What Is an Incentive Strategy?
An incentive strategy is used to increase desired behaviors. Token economies are a type of evidence-based incentive strategy which allows students to earn tokens, chips or points immediately when they do specific targeted behaviors. These tokens, chips or points serve as a currency that is exchanged for items or activities that the student has chosen. Incentive strategies, including token economies, have been shown through research (Herron, 2007) to be an effective intervention for many different students.
As adults, we naturally use a token economy, such as money, in our everyday lives. Money has become a strong reinforcer because we have used it to buy food, shelter, fun experiences and many other items. Money is very reinforcing because it can be used to buy a variety of things that we need.
Why Is an Incentive Strategy Important?
Years of research have shown that incentive strategies promote an increase in desired behaviors while decreasing undesired behaviors. Positivity will assist you in increasing desired work behaviors in your students. Your students will learn to work more independently for increased periods of time.
Using a token economy in your class will teach your student how to work for longer periods of time before earning a backup reinforcer. This is very important because it helps to prevent your student from getting tired of a particular reinforcer due to frequent use. For example, if your student earns a fish cracker for each answer he or she gets correct, it will not take very long until he or she begins to get full and grow tired of fish crackers, thus decreasing his incentive to work for them. When you use a token economy, the student will learn to work for longer periods of time before earning the backup reinforcer that was chosen. This skill of not needing immediate reinforcers will translate well to when your students graduate and enter the workforce and there is a long time between reinforcers, whether they are social or monetary.
To Create an Incentive Strategy in Positivity:
- Sign in to n2y.com.
- Select the turquoise heart icon to launch Positivity.
- Select the menu in the upper left-hand corner.
- Select Strategy Library.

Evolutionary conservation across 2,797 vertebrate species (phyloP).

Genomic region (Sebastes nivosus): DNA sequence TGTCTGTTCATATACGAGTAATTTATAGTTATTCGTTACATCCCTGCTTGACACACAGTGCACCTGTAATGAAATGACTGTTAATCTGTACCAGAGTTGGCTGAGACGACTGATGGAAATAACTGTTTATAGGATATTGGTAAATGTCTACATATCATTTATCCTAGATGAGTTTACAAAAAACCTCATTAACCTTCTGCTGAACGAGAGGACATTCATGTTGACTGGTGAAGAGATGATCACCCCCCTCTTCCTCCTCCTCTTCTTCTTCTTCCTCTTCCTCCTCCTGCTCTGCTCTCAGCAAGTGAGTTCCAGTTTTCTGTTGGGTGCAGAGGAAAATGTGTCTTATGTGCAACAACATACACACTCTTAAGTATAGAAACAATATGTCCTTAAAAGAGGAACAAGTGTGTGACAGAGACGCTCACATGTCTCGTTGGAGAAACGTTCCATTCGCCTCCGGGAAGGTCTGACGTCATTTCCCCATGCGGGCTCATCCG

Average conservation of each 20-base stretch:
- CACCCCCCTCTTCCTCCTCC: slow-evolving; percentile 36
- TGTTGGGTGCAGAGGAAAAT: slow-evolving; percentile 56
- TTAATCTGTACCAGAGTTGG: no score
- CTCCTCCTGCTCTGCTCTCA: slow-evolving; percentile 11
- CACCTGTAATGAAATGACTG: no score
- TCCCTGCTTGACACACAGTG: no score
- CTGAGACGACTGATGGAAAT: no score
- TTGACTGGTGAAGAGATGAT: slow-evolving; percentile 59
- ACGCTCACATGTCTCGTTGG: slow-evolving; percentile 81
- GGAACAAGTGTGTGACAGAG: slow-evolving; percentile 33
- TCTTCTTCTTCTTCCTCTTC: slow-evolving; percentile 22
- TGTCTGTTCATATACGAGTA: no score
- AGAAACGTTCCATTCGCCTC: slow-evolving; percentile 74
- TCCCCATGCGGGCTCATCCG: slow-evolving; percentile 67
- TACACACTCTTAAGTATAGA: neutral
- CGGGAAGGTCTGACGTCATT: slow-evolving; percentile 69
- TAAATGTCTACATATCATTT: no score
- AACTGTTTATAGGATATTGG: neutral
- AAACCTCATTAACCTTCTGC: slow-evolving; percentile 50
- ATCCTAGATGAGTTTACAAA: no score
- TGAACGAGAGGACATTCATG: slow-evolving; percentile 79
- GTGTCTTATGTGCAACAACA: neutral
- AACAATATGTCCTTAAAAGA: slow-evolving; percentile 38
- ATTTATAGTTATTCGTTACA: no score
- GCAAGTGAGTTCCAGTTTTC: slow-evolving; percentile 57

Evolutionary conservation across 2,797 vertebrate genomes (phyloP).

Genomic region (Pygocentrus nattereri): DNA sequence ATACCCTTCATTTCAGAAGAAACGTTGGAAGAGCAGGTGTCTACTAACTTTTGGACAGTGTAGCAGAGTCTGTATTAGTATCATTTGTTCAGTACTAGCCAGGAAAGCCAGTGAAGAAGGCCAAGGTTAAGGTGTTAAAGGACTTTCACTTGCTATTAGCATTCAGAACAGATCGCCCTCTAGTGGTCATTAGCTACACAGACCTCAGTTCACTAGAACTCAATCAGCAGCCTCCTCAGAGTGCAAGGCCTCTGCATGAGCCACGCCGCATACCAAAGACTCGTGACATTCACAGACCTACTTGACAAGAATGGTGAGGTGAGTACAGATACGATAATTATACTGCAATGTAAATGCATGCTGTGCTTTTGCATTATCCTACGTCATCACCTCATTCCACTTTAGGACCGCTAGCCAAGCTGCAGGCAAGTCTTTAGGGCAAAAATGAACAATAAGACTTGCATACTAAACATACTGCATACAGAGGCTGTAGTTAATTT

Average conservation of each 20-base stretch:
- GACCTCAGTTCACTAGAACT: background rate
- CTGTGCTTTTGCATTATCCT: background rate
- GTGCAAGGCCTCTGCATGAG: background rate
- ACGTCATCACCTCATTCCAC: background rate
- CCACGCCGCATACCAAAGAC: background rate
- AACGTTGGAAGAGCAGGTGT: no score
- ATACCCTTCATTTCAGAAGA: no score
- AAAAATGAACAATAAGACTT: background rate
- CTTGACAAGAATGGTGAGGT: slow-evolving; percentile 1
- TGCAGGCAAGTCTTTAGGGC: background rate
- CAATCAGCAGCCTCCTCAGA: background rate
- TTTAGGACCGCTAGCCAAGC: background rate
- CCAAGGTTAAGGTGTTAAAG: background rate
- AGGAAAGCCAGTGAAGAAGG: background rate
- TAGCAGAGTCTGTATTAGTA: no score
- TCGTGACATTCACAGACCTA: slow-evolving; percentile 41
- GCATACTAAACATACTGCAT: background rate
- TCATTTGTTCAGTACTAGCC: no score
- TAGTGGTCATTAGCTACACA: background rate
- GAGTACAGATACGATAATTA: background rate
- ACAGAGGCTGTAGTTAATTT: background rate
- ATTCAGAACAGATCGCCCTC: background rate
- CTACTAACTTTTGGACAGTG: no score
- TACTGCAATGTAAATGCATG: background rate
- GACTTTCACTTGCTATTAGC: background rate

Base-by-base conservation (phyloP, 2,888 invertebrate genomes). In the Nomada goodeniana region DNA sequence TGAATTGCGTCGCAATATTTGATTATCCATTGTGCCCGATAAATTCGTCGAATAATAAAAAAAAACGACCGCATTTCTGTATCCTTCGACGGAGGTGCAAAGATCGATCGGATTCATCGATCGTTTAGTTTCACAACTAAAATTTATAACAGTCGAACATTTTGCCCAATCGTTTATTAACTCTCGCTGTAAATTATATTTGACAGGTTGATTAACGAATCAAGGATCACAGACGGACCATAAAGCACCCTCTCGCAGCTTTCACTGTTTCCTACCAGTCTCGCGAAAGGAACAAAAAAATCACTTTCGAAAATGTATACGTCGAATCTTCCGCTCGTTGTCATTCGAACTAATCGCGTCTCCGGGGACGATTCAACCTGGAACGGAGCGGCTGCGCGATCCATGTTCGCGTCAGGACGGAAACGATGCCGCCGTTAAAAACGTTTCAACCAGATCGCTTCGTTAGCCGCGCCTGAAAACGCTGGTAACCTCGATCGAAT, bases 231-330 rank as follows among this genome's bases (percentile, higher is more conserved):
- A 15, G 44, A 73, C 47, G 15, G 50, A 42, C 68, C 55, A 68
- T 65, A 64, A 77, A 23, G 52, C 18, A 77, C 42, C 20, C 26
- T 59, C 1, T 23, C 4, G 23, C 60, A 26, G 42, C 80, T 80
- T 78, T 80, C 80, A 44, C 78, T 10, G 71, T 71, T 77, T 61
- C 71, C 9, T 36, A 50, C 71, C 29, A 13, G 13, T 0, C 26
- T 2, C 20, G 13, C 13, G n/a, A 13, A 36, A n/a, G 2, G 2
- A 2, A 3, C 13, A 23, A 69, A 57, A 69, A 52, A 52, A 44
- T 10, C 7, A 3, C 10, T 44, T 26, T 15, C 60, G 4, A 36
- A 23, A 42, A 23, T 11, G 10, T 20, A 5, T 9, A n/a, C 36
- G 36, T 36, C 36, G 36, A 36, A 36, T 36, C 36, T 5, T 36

- Select the +New Strategy button in the upper right-hand corner.
- Select Incentive Chart. A checkmark will appear to indicate your selection.
- Name the Incentive Strategy.
- Named Incentive Strategies are saved to the Strategy Library and can be assigned as needed.
- Select Next.
- Use the Incentive Name boxes to enter a label for the incentive options you want to provide to the student.
- Pro-tip: Select the play button to hear the label read aloud.
- Use the Images or Symbols search boxes to locate an appropriate image for each incentive option.
- Drag and drop the Image or Symbol into the box under each Incentive Name.
- Select Save & Close.
Note: Once saved this is an “existing strategy.” Add the named Incentive Chart to an event and define the number of tokens needed to earn the desired incentive.
To Assign Incentive Charts to a Day:
- Select Visual Schedules from the Positivity Menu.
- Select the desired schedule.
- Select Today, Daily or Weekly.
- Select the pencil icon next to the Incentive Chart heading in top right area of the screen.
- From here you will have the option to assign an existing Incentive Chart or create a new one.
Implementing the Incentive Strategy in Positivity
What do I need to do before I put incentive strategies in place?
- List target behaviors that you want to increase: You must show the student what they should do to earn the reinforcers. These are often your classroom rules, but they may be different for certain activities/centers. You want to keep these positively stated, showing them what they should be doing rather than telling them what they should not be doing. Make sure all service providers who work with the student know what they are reinforcing.
- Choose the type of token economy you will use: a single-student contingency or a group contingency. A single-student contingency is best when you are beginning to teach a token economy. Group contingencies work well for students who have shown success with single-student contingencies and students who thrive on the attention of peers.